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· March, 2008

Stories about Human Rights from March, 2008

Bulgaria: Against Internet “Bugging”

  31 March 2008

This year, the Bulgarian government has issued a decree, which, among other things, allows the security services to gather from each internet user the data about who they have written to, who is on their contact lists, what instant communication agents they are equipped with, when they used them and the precise manner of using them. The majority of internet users in Bulgaria interpreted it as an encroachment on their civil liberties. Yavor Mihaylov reports on Bulgarian bloggers' attempts to resist the government's initiative.

Brazil: March for the end of the Gaza Strip

  31 March 2008

“It is said that each Palestinian expelled from their land – and not just since 1948, when it the state of Israel was created – keep a key which they always carry with them. This is not the key for their car, office or a shed lost somewhere between Jordan,...

Pakistan: Women and Honour

  31 March 2008

Five Rupees on the case of a woman who is trying to escape being killed for her family's honour – bringing to light issues of women's status in a society and the idea of lost honour.

Cuba: Can You Hear me Now?

  31 March 2008

News that Cubans will now be allowed to buy cell phones has been met with differing reactions by Cuban bloggers…El Cafe Cubano: “Cubans on average earn about $20 a month and cell phones in Cuba are selling for $260 and above. Do the math…”; Uncommon Sense: “I do not begrude...

China: Zeng Jinyan

  31 March 2008

Zeng Jinyan is back to internet communication [zh] after three months house arrest. As for Hu Jia, he will be on trial again in April 7.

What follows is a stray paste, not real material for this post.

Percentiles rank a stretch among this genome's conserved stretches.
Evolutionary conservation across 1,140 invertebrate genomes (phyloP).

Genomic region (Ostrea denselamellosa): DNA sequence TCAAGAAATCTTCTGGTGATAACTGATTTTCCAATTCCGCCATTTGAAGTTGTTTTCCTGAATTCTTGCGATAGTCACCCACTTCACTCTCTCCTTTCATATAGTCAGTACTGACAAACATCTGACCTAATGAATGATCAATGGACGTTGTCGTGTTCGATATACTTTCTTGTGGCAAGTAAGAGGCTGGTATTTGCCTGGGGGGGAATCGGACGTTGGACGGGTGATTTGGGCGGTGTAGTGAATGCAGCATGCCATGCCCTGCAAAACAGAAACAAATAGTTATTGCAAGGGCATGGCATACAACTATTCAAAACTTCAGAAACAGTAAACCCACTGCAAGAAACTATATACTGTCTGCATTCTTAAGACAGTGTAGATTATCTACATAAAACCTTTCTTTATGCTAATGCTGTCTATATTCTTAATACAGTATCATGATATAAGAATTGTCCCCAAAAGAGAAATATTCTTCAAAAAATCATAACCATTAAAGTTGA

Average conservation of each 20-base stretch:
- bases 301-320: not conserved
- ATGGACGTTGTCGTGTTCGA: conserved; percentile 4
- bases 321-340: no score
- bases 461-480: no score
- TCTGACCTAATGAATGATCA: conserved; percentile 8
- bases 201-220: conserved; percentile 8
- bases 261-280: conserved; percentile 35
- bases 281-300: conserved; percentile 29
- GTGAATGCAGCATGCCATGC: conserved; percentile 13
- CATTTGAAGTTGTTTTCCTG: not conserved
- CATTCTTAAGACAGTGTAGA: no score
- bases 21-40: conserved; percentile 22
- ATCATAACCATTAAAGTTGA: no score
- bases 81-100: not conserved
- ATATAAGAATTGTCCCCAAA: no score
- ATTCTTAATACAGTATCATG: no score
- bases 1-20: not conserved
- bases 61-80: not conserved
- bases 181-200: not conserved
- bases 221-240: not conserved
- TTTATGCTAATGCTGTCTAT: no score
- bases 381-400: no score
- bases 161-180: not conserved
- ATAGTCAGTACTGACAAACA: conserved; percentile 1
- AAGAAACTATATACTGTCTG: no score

Egypt: Human Rights Defenders Harassed

Or Does it Explode… links to a report submitted by the Cairo Institute for Human Rights Studies to the United Nations Human Rights Council which says there has been “huge harassments of human rights organisations and defenders have been increasingly subject to abusive and suppressive actions by government actors… in...

Belarus: Freedom Day Protest

  30 March 2008

On Tuesday, March 25, police broke up an opposition rally in the capital of Belarus, beating protesters with truncheons and detaining dozens of people. Veronica Khokhlova translates two bloggers' first-hand accounts and a foreign political analyst's view on the Belarusian opposition's strategy.

Japan: Richard Gear ditched by Nissan?

  29 March 2008

A news report [ja] (summary in English) that Nissan has decided to back out of a contract for a TV commercial with Richard Gear due to the actor's support of the Dalai Lama has triggered hundreds of comments in posting forums [ja] and responses from bloggers. While some wonder whether...

Egypt: American Navy's Friendly Fire

Egyptian bloggers lament to the loss of one of their countrymen who was killed in an incident involving the American Navy in the Suez Canal. They are also wondering where their sovereignty as a state has gone and whether the slain man's family will ever see justice.

Iran:Police brutality in photos

The Iranian police launched a huge operation to “elevate security in society” last year. The police arrested, tortured and humilated many people who were called “thugs”. Jomhour has published several photos of this operation.

Russia: Xenophobia in Moscow

  27 March 2008

Moscow Through Brown Eyes posts a short update on hate crime in Moscow; Window on Eurasia writes about a graffiti campaign launched by the Movement Against Illegal Immigration (DPNI) in Moscow “in order to call attention to the strength of the group and to intimidate its opponents, migrant workers and...

Bangladesh: Remembering a genocide

  27 March 2008

The 3rd World View and Mash write about an online initiative called the Bangladesh Genocide Archive – an attempt to document various testimonies, memories and articles of the events of 1971.

Barbados: Archaic Laws

  27 March 2008

Barbados Free Press has heard of a woman “who was recently raped by her estranged husband – and our police say they are unable to lay charges because our laws are reflect a time when wives were owned by their husbands.”

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